The Telegraph
Since 1st March, 1999
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Prince not pauper minus princesses

Mumbai, Nov. 4: Bollywood’s reigning queens gave Prince Charles the miss.

Aishwarya Rai and Rani Mukherjee skipped the mahurat shot of The Rising — a film on the sepoy mutiny where they co-star with Aamir Khan — which had the heir to the British throne playing clapper boy.

The Rising, Take One,” said Charles, a tad awkwardly, leaving the floor to a nervous Aamir. Playing Mangal Pandey of the long, curly locks and imposing moustache, the star appeared fidgety while preening for the shot at Regal Room at the Oberoi.

The prince, who had earlier in the day refused to don a Gandhi cap gifted by the dabbawallas (tiffin carriers), didn’t mind sounding the clapperboard for the film on the first War of Independence.

Charles seemed to have a ball with the Bollywood set minus the leading ladies. Aishwarya could not make it because “there were rains in Delhi last night and the set where she was shooting for Gurinder Chadha’s Bride and Prejudice got washed out”. Rani arrived late, after the prince had left, because a family member had met with an accident.

But Aamir admitted he was nervous and said he was surprised by the prince’s knowledge about Mangal Pandey. “I am so happy he came here,’’ he gushed.

Ketan Mehta, the director of the Indo-British joint production, excitedly explained to Charles the story of The Rising.

Filmmaker Manmohan Shetty shook hands animatedly and Yash Chopra smiled his broadest smile. Music genius A.R. Rahman, who is called the Mozart of Madras in London, looked happy but far less ruffled than the rest. Charles was seen in deep conversation with the composer.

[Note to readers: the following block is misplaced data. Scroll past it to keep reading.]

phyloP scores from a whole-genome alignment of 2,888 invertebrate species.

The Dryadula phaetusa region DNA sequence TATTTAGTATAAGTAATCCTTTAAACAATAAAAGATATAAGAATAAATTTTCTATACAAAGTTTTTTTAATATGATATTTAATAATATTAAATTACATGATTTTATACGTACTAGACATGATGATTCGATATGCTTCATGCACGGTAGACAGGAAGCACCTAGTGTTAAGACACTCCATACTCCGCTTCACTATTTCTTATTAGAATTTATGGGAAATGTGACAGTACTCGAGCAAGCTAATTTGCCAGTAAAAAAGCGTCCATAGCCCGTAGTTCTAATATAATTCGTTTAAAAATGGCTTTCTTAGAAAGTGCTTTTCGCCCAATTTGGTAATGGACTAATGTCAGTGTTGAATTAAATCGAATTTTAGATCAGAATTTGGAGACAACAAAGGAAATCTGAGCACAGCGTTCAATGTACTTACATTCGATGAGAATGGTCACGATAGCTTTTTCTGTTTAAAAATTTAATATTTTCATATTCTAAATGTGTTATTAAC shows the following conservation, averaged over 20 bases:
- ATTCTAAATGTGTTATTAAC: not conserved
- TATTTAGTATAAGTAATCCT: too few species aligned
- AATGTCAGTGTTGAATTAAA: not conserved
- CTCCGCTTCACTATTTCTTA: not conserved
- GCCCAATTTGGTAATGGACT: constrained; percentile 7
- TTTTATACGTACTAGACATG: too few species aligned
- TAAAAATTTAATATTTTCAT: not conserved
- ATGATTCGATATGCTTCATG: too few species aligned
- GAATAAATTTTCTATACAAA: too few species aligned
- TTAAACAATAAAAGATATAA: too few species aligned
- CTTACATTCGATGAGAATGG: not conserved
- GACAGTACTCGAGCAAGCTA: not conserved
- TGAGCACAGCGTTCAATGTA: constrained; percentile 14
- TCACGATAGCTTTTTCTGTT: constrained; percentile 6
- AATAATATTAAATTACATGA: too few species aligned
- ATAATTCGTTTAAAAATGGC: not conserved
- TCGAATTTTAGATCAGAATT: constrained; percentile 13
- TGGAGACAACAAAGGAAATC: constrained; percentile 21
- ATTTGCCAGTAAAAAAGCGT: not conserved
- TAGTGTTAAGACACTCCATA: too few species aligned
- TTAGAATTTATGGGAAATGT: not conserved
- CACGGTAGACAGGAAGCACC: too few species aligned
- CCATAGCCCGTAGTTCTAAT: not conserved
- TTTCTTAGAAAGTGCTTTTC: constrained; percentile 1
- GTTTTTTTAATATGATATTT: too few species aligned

Earlier in the day, the prince had met the dabbawallas at Churchgate station, not far from Oberoi. Mahavir Jadhav — one of the dabbawallas responsible for reaching home-cooked food to around 200,000 Mumbai officegoers — said it was his “good fortune” to meet Charles.

“We gave a demonstration on how we reach food to about two lakh people each day and never falter,” said Raghunath Medge. “He was surprised how it all works out without a hitch,” he added, eyes twinkling.

Films or food, it was the “business of Bombay” that seemed to fascinate Charles. At a crowded business reception — Rahul Bajaj, Ratan Tata, Hindustan Lever chairman M.S. Banga, ICICI joint managing director Lalita Gupte, Wockhardt chairman Habil Khorakiwala, HSBC India chief Niall Booker and his Standard Chartered Bank counterpart Chris Low were among those present — the prince was effusive about Mumbai and its professionalism.

In a note many back home in Britain would find ironical, especially after Diana’s butler Paul Burrell’s disclosures, Charles said: “In India, one realises the importance given to relationships and family life. This comes down from generation to generation. It is so important.”

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